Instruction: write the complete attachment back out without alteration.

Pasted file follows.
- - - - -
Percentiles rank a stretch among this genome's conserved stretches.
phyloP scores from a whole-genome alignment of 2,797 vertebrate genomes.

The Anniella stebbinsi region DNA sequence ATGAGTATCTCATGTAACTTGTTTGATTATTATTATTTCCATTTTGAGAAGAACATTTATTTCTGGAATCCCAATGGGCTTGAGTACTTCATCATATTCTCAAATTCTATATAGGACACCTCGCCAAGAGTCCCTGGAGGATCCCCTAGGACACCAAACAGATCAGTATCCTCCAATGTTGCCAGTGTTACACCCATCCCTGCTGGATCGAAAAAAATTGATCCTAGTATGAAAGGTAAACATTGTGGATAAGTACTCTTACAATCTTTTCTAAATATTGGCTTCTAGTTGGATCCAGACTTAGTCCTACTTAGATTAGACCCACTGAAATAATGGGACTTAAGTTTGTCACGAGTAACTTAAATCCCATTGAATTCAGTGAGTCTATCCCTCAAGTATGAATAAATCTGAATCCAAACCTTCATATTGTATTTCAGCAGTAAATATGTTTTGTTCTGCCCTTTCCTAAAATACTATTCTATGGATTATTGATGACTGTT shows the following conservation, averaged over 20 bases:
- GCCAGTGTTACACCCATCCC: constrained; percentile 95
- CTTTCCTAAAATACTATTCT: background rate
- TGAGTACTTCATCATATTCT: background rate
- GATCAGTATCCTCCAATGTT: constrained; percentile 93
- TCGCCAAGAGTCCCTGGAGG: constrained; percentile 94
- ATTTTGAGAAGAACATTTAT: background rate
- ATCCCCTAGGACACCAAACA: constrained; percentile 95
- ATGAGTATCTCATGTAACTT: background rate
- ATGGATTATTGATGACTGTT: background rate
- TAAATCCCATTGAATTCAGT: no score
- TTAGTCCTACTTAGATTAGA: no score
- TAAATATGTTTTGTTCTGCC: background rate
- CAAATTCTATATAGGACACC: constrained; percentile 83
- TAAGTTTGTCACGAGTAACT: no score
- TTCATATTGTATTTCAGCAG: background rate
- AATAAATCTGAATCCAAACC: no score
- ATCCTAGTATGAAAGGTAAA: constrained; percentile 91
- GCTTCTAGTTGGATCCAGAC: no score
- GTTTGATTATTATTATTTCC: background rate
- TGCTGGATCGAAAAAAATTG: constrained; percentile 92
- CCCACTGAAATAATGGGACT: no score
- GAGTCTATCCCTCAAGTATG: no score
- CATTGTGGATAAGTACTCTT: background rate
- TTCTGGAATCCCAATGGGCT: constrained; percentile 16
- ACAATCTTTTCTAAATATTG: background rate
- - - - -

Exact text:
Percentiles rank a stretch among this genome's conserved stretches.
phyloP scores from a whole-genome alignment of 2,797 vertebrate genomes.

The Anniella stebbinsi region DNA sequence ATGAGTATCTCATGTAACTTGTTTGATTATTATTATTTCCATTTTGAGAAGAACATTTATTTCTGGAATCCCAATGGGCTTGAGTACTTCATCATATTCTCAAATTCTATATAGGACACCTCGCCAAGAGTCCCTGGAGGATCCCCTAGGACACCAAACAGATCAGTATCCTCCAATGTTGCCAGTGTTACACCCATCCCTGCTGGATCGAAAAAAATTGATCCTAGTATGAAAGGTAAACATTGTGGATAAGTACTCTTACAATCTTTTCTAAATATTGGCTTCTAGTTGGATCCAGACTTAGTCCTACTTAGATTAGACCCACTGAAATAATGGGACTTAAGTTTGTCACGAGTAACTTAAATCCCATTGAATTCAGTGAGTCTATCCCTCAAGTATGAATAAATCTGAATCCAAACCTTCATATTGTATTTCAGCAGTAAATATGTTTTGTTCTGCCCTTTCCTAAAATACTATTCTATGGATTATTGATGACTGTT shows the following conservation, averaged over 20 bases:
- GCCAGTGTTACACCCATCCC: constrained; percentile 95
- CTTTCCTAAAATACTATTCT: background rate
- TGAGTACTTCATCATATTCT: background rate
- GATCAGTATCCTCCAATGTT: constrained; percentile 93
- TCGCCAAGAGTCCCTGGAGG: constrained; percentile 94
- ATTTTGAGAAGAACATTTAT: background rate
- ATCCCCTAGGACACCAAACA: constrained; percentile 95
- ATGAGTATCTCATGTAACTT: background rate
- ATGGATTATTGATGACTGTT: background rate
- TAAATCCCATTGAATTCAGT: no score
- TTAGTCCTACTTAGATTAGA: no score
- TAAATATGTTTTGTTCTGCC: background rate
- CAAATTCTATATAGGACACC: constrained; percentile 83
- TAAGTTTGTCACGAGTAACT: no score
- TTCATATTGTATTTCAGCAG: background rate
- AATAAATCTGAATCCAAACC: no score
- ATCCTAGTATGAAAGGTAAA: constrained; percentile 91
- GCTTCTAGTTGGATCCAGAC: no score
- GTTTGATTATTATTATTTCC: background rate
- TGCTGGATCGAAAAAAATTG: constrained; percentile 92
- CCCACTGAAATAATGGGACT: no score
- GAGTCTATCCCTCAAGTATG: no score
- CATTGTGGATAAGTACTCTT: background rate
- TTCTGGAATCCCAATGGGCT: constrained; percentile 16
- ACAATCTTTTCTAAATATTG: background rate